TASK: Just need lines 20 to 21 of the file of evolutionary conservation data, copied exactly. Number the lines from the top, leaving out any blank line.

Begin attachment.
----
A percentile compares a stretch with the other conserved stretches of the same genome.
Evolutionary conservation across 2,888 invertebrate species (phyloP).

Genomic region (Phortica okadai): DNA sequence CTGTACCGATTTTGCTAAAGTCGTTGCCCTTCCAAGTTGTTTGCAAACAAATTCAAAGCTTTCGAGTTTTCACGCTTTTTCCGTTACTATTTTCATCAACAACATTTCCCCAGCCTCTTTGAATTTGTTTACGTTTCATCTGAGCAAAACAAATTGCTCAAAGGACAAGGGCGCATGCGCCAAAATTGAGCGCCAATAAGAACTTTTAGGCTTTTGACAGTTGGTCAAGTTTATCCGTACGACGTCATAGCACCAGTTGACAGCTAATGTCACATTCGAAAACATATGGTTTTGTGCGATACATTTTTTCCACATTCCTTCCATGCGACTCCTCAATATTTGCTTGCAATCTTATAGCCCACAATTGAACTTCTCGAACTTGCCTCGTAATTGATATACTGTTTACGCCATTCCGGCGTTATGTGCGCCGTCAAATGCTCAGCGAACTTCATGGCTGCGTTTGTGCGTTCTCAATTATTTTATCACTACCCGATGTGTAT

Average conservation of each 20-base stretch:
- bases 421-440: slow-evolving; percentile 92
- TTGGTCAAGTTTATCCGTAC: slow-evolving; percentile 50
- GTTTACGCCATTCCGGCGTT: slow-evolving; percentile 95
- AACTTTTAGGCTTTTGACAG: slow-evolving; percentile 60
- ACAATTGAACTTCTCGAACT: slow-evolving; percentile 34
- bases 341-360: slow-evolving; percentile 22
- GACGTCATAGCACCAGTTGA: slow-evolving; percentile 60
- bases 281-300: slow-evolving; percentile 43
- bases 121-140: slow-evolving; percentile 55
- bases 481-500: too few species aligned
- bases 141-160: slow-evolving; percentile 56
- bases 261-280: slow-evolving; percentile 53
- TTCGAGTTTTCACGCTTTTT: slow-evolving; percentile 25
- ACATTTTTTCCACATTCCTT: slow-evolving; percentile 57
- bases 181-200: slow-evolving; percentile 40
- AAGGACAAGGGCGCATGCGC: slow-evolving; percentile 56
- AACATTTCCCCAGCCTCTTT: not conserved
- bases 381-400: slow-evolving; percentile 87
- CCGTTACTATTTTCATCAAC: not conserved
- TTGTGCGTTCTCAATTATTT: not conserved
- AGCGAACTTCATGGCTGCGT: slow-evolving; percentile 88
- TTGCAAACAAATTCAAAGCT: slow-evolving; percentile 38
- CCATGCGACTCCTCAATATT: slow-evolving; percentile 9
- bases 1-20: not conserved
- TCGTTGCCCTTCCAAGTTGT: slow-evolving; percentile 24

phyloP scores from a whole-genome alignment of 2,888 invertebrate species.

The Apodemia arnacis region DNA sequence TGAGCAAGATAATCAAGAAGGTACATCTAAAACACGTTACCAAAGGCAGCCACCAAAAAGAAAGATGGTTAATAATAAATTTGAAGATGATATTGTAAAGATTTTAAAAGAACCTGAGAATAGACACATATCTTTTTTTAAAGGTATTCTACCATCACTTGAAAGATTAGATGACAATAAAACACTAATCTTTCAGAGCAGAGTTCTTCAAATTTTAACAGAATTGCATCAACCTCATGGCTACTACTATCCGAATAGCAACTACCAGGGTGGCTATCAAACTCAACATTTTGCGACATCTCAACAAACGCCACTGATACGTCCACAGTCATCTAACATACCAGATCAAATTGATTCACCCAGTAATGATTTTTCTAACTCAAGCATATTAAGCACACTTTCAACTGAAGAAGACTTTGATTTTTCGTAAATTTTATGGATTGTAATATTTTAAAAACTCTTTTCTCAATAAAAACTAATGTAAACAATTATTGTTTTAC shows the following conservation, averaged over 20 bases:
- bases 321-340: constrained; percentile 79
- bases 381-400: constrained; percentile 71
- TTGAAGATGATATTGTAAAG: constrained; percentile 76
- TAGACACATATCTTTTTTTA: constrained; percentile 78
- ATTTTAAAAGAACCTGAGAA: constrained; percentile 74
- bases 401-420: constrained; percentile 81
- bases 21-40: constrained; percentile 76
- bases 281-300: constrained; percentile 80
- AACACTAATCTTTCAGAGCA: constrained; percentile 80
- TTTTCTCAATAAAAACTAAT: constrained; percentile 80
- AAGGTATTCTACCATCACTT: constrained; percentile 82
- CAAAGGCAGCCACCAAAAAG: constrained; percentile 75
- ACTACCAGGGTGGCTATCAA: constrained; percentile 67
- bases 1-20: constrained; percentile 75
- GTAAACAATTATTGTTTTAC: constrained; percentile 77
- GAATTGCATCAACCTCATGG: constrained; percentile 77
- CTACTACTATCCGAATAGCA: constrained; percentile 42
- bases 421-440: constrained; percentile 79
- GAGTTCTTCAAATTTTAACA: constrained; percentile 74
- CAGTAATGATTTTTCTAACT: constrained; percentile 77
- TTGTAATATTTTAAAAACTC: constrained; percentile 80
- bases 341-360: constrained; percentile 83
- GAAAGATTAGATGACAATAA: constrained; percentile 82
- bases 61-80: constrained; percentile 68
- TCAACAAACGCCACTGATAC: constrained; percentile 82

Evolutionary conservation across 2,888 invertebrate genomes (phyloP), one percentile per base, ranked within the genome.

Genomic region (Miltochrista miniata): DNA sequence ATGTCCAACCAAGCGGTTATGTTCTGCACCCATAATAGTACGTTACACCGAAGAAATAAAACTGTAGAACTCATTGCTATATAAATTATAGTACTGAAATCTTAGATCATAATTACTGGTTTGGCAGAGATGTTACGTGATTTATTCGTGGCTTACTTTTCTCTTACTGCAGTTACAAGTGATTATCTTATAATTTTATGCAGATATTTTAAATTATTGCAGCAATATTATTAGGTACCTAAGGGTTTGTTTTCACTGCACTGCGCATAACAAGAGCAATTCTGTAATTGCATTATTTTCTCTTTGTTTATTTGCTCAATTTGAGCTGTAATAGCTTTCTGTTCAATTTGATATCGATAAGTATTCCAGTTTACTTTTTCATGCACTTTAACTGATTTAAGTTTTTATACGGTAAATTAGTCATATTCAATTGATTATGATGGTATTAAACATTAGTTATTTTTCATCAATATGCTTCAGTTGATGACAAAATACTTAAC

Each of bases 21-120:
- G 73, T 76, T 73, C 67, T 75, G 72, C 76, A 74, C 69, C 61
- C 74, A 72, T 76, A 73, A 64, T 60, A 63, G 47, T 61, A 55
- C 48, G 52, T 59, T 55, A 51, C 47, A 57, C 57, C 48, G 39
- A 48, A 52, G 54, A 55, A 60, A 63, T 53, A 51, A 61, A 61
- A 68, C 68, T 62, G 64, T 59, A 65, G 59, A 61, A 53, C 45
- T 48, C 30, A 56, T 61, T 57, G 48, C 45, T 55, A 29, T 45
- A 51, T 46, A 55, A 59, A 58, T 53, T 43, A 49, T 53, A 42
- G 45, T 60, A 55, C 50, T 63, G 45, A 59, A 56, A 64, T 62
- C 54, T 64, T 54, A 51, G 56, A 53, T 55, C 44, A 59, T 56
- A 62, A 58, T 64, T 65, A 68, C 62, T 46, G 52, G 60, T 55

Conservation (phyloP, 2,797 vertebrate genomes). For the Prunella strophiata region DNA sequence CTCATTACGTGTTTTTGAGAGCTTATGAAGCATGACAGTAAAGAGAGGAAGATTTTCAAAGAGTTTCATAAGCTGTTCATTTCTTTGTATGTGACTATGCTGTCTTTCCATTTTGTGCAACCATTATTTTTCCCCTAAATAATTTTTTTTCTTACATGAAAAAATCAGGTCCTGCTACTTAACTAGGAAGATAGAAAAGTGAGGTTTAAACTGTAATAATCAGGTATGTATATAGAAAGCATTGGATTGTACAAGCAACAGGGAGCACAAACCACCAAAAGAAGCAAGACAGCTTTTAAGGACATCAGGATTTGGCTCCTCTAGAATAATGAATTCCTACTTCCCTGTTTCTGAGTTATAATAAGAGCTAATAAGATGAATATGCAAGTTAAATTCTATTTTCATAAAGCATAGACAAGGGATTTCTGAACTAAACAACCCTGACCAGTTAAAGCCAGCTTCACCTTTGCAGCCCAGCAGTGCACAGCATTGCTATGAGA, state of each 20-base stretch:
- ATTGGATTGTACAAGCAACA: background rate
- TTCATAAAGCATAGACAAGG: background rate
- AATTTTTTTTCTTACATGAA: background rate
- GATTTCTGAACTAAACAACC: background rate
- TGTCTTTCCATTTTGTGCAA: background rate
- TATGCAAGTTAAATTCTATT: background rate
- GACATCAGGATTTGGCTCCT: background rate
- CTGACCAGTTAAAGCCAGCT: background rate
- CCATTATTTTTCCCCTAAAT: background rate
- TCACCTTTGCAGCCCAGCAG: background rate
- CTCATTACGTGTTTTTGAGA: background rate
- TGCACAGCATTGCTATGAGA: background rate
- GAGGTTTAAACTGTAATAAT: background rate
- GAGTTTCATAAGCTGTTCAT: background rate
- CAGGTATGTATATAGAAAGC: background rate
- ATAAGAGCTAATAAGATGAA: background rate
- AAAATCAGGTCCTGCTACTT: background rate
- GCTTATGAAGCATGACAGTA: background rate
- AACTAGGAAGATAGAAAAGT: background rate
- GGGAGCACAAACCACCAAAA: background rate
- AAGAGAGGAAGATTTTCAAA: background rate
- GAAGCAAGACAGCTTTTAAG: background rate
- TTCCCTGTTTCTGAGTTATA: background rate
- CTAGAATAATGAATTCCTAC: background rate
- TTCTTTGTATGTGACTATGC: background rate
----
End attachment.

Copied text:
- AAGGACAAGGGCGCATGCGC: slow-evolving; percentile 56
- AACATTTCCCCAGCCTCTTT: not conserved